Stories in a song

Redemption song: ‘I Am A Disco Dancer’ by Vijay Benedict

The singer debuted with a massive hit but decided to forgo fame for devotional music.

Actor Mithun Chakraborty’s dance moves to the beat of the Bappi Lahiri composed song “I Am A Disco Dancer” made him an overnight sensation. It also brought into limelight a singer who was instantly christened as Chakraborty’s on-screen singing voice.

‘I Am A Disco Dancer’ from ‘Disco Dancer’.

Vijay Benedict’s solo debut in Disco Dancer (1982) accelerated his singing career with such velocity that he decided to change tracks to keep his head out of the clouds. His career soared after the song became a huge hit, but it also meant he would have little time for his family.

In a 2010 interview, Benedict recalled his heydays. “Having gained much fame from my songs, I became a globetrotter with concerts all over the world,” he said. “It was at this juncture that an incident put a halt to everything and led me to ruminate and search for peace that the world and things around me could not offer,” he said, discussing the family tragedy that made him switch from Bollywood to Gospel.

Benedict’s younger brother was murdered in Germany. Benedict was filled with great despair. “The Word of God says that the rich man is attracted to money, ” he said. “I found it very difficult to love God and be in the film industry, so I left films and chose Lord Jesus Christ instead.”

Benedict studied Indian classical music. His singing career began with a sputter in 1978 when he sang “Nazar Lage Na Saathiyon” in Des Pardes. The song was shot with Dev Anand and sung by three other singers, Kishore Kumar, Amit Kumar, Manhar Udhas, for music composer Rajesh Roshan. Four years later, “I Am A Disco Dancer” was topping the charts, announcing Benedict's flashy arrival.

Benedict put his fame behind him and wouldn’t go as far to proclaim the ’82 hit as his redemption song. A pious man devoted to god, Benedict said, “One morning when I was composing a song, I heard a voice asking me ‘Can you not make one song for me?’” The result was “Yeshu Tu Hai Mahaan”, a redemption song if there ever was one.

‘Yeshu Tu Hai Mahaan’.
We welcome your comments at
Sponsored Content BY 

Why should inclusion matter to companies?

It's not just about goodwill - inclusivity is a good business decision.

To reach a 50-50 workplace scenario, policies on diversity need to be paired with a culture of inclusiveness. While diversity brings equal representation in meetings, board rooms, promotions and recruitment, inclusivity helps give voice to the people who might otherwise be marginalized or excluded. Inclusion at workplace can be seen in an environment that values diverse opinions, encourages collaboration and invites people to share their ideas and perspectives. As Verna Myers, a renowned diversity advocate, puts it “Diversity is being invited to the party, inclusion is being asked to dance.”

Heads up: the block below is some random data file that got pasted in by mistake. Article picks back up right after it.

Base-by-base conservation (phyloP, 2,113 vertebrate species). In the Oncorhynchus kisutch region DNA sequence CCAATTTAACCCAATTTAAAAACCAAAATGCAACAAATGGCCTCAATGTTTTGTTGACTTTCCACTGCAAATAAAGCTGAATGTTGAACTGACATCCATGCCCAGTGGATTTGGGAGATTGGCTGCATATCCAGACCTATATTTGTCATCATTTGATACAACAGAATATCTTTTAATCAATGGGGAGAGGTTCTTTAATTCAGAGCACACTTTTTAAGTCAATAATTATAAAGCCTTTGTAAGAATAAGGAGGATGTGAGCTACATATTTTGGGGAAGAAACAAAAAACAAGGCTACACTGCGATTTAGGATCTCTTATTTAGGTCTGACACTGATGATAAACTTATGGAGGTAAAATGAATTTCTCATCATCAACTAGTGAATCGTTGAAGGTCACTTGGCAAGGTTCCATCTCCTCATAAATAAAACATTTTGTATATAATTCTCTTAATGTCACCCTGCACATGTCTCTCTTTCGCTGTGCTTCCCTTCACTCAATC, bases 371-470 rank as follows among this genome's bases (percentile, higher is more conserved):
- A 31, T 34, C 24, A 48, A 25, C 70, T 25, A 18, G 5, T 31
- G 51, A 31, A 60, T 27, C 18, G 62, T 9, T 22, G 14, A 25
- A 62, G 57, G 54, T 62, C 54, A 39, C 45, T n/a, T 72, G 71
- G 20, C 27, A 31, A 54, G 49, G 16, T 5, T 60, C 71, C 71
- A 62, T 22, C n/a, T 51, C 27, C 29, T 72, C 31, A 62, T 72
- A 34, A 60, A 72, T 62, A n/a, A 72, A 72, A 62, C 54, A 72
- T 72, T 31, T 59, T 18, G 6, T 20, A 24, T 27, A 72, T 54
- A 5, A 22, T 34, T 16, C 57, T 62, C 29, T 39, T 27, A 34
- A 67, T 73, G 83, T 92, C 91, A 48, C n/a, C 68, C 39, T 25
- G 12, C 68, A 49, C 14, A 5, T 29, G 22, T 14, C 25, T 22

Creating a sense of belonging for everyone is essential for a company’s success. Let’s look at some of the real benefits of a diverse and inclusive workplace:

Better decision making

A whitepaper by Cloverpop, a decision making tool, established a direct link between inclusive decision making and better business performance. The research discovered that teams that followed an inclusive decision-making process made decisions 2X faster with half the meetings and delivered 60% better results. As per Harvard Business School Professor Francesca Gino, this report highlights how diversity and inclusion are practical tools to improve decision making in companies. According to her, changing the composition of decision making teams to include different perspectives can help individuals overcome biases that affect their decisions.

Higher job satisfaction

Employee satisfaction is connected to a workplace environment that values individual ideas and creates a sense of belonging for everyone. A research by Accenture identified 40 factors that influence advancement in the workplace. An empowering work environment where employees have the freedom to be creative, innovative and themselves at work, was identified as a key driver in improving employee advancement to senior levels.


A research by stated the in India, 62% of innovation is driven by employee perceptions of inclusion. The study included responses from 1,500 employees from Australia, China, Germany, India, Mexico and the United States and showed that employees who feel included are more likely to go above and beyond the call of duty, suggest new and innovative ways of getting work done.

Competitive Advantage

Shirley Engelmeier, author of ‘Inclusion: The New Competitive Business Advantage’, in her interview with Forbes, talks about the new global business normal. She points out that the rapidly changing customer base with different tastes and preferences need to feel represented by brands. An inclusive environment will future-proof the organisation to cater to the new global consumer language and give it a competitive edge.

An inclusive workplace ensures that no individual is disregarded because of their gender, race, disability, age or other social and cultural factors. Accenture has been a leading voice in advocating equal workplace. Having won several accolades including a perfect score on the Human Rights Campaign’s Corporate equality index, Accenture has demonstrated inclusive and diverse practices not only within its organisation but also in business relationships through their Supplier Inclusion and Diversity program.

In a video titled ‘She rises’, Accenture captures the importance of implementing diverse policies and creating an inclusive workplace culture.


To know more about inclusion and diversity, see here.

This article was produced by the Scroll marketing team on behalf of Accenture and not by the Scroll editorial team.